Although involving utilities in customer-side electricity management could reduce competition in the market for managing customer energy use, RFF scholar Tim Brennan notes that the idea may prompt positive outcomes as well.
To prevent climate change from intensifying, carbon dioxide emissions from energy use have to be drastically reduced, if not eliminated—a process called decarbonization. Because so much of those emissions come from the direct burning of gasoline in motor vehicles, natural gas in home heating, and other residential and industrial uses, a critical component of decarbonization will be replacing as much of that direct burning with the use of electricity. This solution, however, promotes decarbonization only if electricity is generated without burning coal or natural gas. Not only will we need to produce more electricity, but we also will need increasing amounts of that electricity to come from wind and solar generators.
What does all this have to do with how individuals manage their energy use? Wind and solar generation challenge traditional grid operation in two significant ways. One is that these types of renewable energy can lead to huge fluctuations in the cost of producing electricity over the course of a day. When and where sunshine is abundant, the price of electricity may be essentially free compared to when it is cloudy or dark. Similarly, when winds are strong, the supply of electricity from windmills may be enough to depress the price to zero. Making the most of renewables will entail managing the timing of electricity use so that people can charge cars, run appliances, and heat water when prices are low.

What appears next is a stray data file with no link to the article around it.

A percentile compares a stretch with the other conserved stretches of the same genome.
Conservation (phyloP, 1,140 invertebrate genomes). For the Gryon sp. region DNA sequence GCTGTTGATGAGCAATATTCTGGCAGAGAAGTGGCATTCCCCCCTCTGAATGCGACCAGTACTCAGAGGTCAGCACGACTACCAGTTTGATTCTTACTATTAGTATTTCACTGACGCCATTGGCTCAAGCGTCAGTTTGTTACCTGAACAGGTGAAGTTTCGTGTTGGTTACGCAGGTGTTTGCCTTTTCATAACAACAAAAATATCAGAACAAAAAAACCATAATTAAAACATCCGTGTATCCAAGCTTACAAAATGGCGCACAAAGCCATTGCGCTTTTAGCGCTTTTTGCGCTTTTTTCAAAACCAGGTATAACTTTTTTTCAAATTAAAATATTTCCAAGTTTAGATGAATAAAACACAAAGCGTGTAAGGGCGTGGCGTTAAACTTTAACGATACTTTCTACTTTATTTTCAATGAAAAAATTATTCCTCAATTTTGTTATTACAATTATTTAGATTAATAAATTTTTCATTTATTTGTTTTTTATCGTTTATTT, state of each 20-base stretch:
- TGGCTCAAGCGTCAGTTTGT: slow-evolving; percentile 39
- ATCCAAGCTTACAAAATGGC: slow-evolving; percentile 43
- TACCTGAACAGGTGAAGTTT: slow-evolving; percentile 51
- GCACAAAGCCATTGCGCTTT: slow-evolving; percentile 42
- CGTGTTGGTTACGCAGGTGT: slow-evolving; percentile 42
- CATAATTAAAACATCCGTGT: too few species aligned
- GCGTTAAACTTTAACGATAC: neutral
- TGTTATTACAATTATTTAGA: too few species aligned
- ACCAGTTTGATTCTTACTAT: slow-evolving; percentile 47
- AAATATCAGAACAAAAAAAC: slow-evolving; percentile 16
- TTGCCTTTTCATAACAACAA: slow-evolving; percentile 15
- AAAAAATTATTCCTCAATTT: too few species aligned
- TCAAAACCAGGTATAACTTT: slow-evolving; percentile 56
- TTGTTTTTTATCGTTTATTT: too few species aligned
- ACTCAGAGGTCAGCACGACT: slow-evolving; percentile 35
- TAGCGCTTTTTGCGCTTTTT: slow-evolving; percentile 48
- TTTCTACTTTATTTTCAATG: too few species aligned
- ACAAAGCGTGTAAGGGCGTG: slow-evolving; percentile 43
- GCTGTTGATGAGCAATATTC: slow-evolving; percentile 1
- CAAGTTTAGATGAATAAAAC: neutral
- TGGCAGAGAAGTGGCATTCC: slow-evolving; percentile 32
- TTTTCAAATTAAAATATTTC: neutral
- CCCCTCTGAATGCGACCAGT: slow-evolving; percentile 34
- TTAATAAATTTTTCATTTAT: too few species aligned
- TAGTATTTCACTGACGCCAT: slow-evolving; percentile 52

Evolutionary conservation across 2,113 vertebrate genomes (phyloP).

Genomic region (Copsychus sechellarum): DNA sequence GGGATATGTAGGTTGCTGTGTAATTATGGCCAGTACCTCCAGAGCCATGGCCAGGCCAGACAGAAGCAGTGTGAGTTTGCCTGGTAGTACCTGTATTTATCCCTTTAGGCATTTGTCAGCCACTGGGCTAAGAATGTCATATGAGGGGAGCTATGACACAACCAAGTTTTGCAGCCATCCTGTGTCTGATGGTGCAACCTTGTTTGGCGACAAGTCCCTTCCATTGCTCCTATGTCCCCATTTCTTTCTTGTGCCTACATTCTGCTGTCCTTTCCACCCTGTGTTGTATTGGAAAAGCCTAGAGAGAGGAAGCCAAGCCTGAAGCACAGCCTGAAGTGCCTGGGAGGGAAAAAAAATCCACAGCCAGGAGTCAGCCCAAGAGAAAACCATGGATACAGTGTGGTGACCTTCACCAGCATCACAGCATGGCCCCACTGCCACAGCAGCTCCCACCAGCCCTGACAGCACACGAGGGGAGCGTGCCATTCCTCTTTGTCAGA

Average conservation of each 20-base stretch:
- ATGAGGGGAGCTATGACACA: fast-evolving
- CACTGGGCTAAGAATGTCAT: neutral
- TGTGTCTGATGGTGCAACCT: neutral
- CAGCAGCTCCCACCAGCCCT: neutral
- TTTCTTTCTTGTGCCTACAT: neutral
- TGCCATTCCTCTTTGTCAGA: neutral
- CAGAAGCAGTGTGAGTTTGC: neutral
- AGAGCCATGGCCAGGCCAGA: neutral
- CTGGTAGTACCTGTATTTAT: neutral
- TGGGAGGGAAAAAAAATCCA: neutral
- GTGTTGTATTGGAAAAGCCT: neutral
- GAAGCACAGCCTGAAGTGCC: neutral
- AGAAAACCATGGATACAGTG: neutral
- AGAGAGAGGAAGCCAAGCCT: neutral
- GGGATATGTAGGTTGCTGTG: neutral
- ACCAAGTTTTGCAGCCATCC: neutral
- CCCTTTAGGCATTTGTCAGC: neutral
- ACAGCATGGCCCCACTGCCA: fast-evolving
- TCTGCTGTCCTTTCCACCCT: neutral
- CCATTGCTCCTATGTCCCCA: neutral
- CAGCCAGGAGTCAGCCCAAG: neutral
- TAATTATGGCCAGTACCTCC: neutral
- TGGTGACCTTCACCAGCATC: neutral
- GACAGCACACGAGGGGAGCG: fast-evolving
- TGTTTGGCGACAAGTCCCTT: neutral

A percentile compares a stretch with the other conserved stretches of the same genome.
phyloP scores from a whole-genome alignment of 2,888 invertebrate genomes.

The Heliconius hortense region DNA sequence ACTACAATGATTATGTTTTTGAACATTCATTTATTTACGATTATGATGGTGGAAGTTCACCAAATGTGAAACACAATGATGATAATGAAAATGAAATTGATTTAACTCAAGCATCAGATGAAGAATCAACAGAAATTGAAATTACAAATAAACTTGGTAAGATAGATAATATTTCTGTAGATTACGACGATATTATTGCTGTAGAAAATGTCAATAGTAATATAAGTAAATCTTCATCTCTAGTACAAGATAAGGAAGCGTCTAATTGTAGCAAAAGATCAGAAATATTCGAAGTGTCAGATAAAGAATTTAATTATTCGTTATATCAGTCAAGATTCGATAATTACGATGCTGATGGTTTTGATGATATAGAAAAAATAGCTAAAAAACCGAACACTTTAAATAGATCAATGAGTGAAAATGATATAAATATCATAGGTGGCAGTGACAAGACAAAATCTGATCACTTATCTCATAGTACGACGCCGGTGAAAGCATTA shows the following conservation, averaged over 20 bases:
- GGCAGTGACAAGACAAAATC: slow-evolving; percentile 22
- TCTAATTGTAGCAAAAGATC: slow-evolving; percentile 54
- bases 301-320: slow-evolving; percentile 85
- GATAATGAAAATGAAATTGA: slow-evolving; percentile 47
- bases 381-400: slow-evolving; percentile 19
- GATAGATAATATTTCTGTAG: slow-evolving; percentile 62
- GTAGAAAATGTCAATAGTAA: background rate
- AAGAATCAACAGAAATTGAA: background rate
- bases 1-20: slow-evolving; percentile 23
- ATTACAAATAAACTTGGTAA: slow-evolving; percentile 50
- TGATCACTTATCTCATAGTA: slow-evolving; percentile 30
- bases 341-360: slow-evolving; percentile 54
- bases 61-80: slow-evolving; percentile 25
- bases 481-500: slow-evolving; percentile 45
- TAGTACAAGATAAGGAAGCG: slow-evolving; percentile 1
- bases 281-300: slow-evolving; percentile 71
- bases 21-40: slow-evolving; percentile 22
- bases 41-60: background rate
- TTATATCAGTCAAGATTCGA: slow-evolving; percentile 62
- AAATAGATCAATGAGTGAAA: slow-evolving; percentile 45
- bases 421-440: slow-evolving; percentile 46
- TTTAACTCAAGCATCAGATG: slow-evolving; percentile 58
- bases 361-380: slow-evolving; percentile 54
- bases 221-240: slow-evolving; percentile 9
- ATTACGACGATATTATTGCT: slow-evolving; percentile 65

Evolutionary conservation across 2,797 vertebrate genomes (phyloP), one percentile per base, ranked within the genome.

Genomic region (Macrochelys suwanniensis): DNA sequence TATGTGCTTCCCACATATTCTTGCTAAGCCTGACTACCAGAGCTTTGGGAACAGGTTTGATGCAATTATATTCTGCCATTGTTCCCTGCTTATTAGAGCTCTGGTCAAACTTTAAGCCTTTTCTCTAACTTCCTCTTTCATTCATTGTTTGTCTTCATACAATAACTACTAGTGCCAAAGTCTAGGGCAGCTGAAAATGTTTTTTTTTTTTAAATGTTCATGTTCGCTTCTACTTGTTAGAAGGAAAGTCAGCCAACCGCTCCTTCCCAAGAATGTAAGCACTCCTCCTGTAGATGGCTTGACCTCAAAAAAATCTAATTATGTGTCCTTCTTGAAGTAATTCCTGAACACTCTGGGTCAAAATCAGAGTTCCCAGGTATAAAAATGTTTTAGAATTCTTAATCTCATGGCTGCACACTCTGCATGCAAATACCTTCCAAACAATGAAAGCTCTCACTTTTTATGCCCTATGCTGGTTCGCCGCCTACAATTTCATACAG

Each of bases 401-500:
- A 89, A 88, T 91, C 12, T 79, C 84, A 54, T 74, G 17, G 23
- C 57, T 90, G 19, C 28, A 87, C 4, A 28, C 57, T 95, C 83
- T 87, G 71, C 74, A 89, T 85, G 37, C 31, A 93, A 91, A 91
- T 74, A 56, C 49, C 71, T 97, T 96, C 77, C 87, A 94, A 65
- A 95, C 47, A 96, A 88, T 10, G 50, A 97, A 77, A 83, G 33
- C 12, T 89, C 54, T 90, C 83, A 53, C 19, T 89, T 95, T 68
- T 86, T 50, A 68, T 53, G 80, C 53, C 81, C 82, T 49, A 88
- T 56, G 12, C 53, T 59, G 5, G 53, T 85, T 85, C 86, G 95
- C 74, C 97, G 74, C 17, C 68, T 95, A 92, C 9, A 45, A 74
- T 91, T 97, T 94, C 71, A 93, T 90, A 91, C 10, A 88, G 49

The second, and more significant, challenge is that the amount of electricity that both solar and wind generators can produce is highly variable. Wind speeds can change; clouds can block the sun. Unless battery storage becomes cheap, addressing decarbonization by expanding renewable energy generation means that this moment-by-moment variability of supply has to be matched with moment-by-moment variability in demand. Since the variation is so rapid, prices alone are not likely to do the job. Moreover (and energy geeks to the contrary), the general public—which doesn’t think about electricity except when paying their monthly bill or when the power goes out—is not likely to view managing their electricity use as an opportunity.
So, some kind of automation that can match electricity use with its availability, known as “customer-side electricity management” (CSEM), is likely necessary. CSEM entails the following four major components: devices that can remotely control appliance access to the grid, a software interface on the devices, communications between the managers and the software, and information that managers can use (e.g., price or supply) to control appliance participation in the grid. Entrepreneurs currently are coming up with business models that provide a service with some or all of these components.